The concept of meaning as it pertains to human lives has been one of the cornerstones of philosophy for millennia. During the past three-or-so decades, however, it has also emerged as an important data point in medical research, especially when it comes to aging populations.
As it turns out, far from merely being a nebulous theoretical preoccupation, the sense of meaningfulness is also associated with better heath, overall mental and physical well-being, and potentially even longevity.
A new cross-sectional study conducted by researchers at the University of California San Diego School of Medicine and published online in the 10 December 2019 edition of the Journal of Clinical Psychiatry, has found that the search for, and the presence of, meaning in life exhibit a U-shaped and an inverted U-shaped relationship with age, respectively.
Once people hit their thirties, forties and fifties – at which point they will often have the careers, relationships, and self-understanding they’ve been pursuing up until then – the sense of meaning reaches its peak. This, unfortunately, might not last for very long.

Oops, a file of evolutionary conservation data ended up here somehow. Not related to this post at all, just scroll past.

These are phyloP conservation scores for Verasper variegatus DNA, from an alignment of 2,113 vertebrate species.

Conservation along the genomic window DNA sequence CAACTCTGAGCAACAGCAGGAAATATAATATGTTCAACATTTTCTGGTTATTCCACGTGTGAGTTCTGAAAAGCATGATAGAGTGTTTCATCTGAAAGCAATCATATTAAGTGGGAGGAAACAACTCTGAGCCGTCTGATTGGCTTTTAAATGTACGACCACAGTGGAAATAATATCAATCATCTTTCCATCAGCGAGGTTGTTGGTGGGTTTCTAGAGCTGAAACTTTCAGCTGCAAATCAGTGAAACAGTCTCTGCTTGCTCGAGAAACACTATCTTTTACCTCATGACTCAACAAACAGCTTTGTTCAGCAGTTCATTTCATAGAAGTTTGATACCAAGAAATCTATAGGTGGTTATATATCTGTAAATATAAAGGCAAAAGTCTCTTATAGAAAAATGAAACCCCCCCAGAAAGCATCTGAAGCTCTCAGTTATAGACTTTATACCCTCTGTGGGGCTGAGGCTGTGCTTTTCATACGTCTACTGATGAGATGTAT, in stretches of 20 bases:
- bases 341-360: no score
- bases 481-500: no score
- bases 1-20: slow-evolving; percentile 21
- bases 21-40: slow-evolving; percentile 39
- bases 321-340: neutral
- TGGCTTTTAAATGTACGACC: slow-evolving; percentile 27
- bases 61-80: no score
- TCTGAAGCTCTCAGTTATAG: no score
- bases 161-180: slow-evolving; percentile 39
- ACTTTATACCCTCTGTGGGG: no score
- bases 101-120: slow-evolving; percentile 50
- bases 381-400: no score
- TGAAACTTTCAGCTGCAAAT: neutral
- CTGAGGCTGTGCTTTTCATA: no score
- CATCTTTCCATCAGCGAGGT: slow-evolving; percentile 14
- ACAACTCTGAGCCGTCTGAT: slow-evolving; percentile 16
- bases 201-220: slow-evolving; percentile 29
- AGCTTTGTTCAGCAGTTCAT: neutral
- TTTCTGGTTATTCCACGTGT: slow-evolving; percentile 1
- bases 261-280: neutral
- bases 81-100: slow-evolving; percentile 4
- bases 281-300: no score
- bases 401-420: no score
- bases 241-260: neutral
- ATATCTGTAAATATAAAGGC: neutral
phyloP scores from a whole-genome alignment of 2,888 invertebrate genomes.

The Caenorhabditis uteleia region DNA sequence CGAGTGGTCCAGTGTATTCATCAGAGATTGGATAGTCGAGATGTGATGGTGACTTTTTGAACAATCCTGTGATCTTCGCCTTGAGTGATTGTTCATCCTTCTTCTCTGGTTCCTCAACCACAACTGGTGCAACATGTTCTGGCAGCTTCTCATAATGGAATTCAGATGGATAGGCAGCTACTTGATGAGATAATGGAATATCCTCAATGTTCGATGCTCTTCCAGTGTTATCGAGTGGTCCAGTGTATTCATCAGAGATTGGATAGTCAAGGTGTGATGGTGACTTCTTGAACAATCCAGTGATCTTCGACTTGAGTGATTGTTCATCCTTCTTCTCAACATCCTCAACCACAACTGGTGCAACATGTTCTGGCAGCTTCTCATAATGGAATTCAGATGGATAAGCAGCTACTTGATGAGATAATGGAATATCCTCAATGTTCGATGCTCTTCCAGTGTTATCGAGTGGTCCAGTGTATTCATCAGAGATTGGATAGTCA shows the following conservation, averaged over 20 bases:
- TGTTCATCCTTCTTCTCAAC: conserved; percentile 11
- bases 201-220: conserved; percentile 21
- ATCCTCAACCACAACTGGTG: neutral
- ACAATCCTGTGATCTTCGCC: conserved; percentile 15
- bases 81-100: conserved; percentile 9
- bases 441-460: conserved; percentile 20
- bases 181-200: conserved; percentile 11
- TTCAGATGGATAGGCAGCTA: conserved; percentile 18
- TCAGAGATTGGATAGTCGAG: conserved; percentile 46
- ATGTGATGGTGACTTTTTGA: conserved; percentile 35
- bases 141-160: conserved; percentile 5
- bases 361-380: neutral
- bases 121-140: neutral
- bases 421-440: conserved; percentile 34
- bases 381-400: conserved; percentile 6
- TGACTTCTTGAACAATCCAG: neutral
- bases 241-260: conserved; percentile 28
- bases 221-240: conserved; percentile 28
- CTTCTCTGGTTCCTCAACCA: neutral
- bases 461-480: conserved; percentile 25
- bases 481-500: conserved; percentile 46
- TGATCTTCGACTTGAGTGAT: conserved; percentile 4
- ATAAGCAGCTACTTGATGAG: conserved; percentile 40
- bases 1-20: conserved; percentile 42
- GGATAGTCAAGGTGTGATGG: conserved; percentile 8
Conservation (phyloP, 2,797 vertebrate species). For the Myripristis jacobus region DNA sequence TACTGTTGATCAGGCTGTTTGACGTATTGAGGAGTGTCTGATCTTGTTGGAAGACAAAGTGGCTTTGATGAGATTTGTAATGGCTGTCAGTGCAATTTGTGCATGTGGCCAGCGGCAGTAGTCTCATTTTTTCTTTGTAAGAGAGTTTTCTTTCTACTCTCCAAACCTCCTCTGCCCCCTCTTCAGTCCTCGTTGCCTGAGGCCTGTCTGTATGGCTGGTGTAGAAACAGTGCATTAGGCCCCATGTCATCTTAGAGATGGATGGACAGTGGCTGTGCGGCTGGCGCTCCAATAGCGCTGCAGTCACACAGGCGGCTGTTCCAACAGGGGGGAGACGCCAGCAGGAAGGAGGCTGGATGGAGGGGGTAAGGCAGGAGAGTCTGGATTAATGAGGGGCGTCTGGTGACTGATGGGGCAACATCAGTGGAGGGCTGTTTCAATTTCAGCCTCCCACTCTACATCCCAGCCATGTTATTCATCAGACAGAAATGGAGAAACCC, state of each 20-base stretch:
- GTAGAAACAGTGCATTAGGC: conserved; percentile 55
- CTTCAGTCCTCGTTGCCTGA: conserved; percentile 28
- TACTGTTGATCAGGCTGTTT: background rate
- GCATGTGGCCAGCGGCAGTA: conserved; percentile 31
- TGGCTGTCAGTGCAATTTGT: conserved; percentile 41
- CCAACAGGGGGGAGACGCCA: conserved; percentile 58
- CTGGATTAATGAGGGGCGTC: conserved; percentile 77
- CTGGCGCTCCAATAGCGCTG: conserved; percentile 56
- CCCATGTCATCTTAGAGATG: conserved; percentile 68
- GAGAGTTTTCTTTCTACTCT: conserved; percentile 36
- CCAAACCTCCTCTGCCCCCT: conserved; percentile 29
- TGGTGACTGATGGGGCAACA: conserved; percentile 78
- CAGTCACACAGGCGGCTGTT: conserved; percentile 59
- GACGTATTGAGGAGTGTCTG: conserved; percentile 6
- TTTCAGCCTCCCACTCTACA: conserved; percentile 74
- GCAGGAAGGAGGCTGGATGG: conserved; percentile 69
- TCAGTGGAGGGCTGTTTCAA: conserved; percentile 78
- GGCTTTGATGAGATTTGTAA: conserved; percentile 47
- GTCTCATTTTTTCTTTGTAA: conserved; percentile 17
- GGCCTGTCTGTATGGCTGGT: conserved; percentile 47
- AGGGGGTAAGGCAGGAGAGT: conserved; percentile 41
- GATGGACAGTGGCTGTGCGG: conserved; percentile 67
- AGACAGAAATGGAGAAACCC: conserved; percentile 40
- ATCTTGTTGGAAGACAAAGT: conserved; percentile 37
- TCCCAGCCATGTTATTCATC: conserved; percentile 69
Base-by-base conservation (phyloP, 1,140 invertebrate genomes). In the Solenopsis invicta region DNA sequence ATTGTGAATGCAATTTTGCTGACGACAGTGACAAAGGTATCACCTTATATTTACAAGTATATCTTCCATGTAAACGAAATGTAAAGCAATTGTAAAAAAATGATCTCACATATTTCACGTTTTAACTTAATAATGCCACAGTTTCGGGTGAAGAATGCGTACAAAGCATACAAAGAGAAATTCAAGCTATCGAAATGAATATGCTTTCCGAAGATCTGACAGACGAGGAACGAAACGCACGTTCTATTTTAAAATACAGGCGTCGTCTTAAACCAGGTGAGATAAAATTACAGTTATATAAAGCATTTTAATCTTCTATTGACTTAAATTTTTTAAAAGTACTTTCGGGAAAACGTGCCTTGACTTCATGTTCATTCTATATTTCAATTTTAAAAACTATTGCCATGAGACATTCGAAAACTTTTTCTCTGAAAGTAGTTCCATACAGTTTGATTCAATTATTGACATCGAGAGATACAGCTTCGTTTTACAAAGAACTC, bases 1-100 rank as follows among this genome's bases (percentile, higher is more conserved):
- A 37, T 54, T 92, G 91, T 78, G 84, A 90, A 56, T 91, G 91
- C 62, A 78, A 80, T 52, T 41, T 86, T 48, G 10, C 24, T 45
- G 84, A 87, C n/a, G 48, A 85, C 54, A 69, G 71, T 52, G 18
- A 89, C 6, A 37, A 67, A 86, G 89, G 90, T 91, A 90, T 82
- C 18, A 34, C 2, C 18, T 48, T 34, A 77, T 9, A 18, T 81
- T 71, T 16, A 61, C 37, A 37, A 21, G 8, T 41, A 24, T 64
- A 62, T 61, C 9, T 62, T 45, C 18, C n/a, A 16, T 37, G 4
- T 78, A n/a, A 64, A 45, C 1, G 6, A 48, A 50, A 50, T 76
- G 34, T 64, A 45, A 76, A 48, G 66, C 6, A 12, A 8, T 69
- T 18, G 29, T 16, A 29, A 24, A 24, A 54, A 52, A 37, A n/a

“After age 60, things begin to change. People retire from their job and start to lose their identity. They start to develop health issues and some of their friends and family begin to pass away. They start searching for the meaning in life again because the meaning they once had has changed,” explained senior author Professor Dilip V. Jeste.
The study was conducted on the basis of data collected from 1,042 residents of the San Diego County, ages 21 to 100-plus, who took part in the multi-cohort study called Successful Aging Evaluation, or SAGE. The status of the participants with regards to subjective meaning was determined via interviews and specialised questionnaires.
According to the authors, the medical field in only beginning to realise the potential real-world effects of having, or lacking, a defined purpose, which could eventually culminate in the development of new interventions aiming to improve people’s overall quality of life.
To keep this line of inquiry going, Jeste and his colleagues are gearing up to engage other psychological constructs, such as wisdom, loneliness and compassion, to clarify their relatedness to meaning in life.
“We also want to examine if some biomarkers of stress and aging are associated with searching and finding the meaning in life. It’s an exciting time in this field as we are seeking to discover evidence-based answers to some of life’s most profound questions,” Jeste said.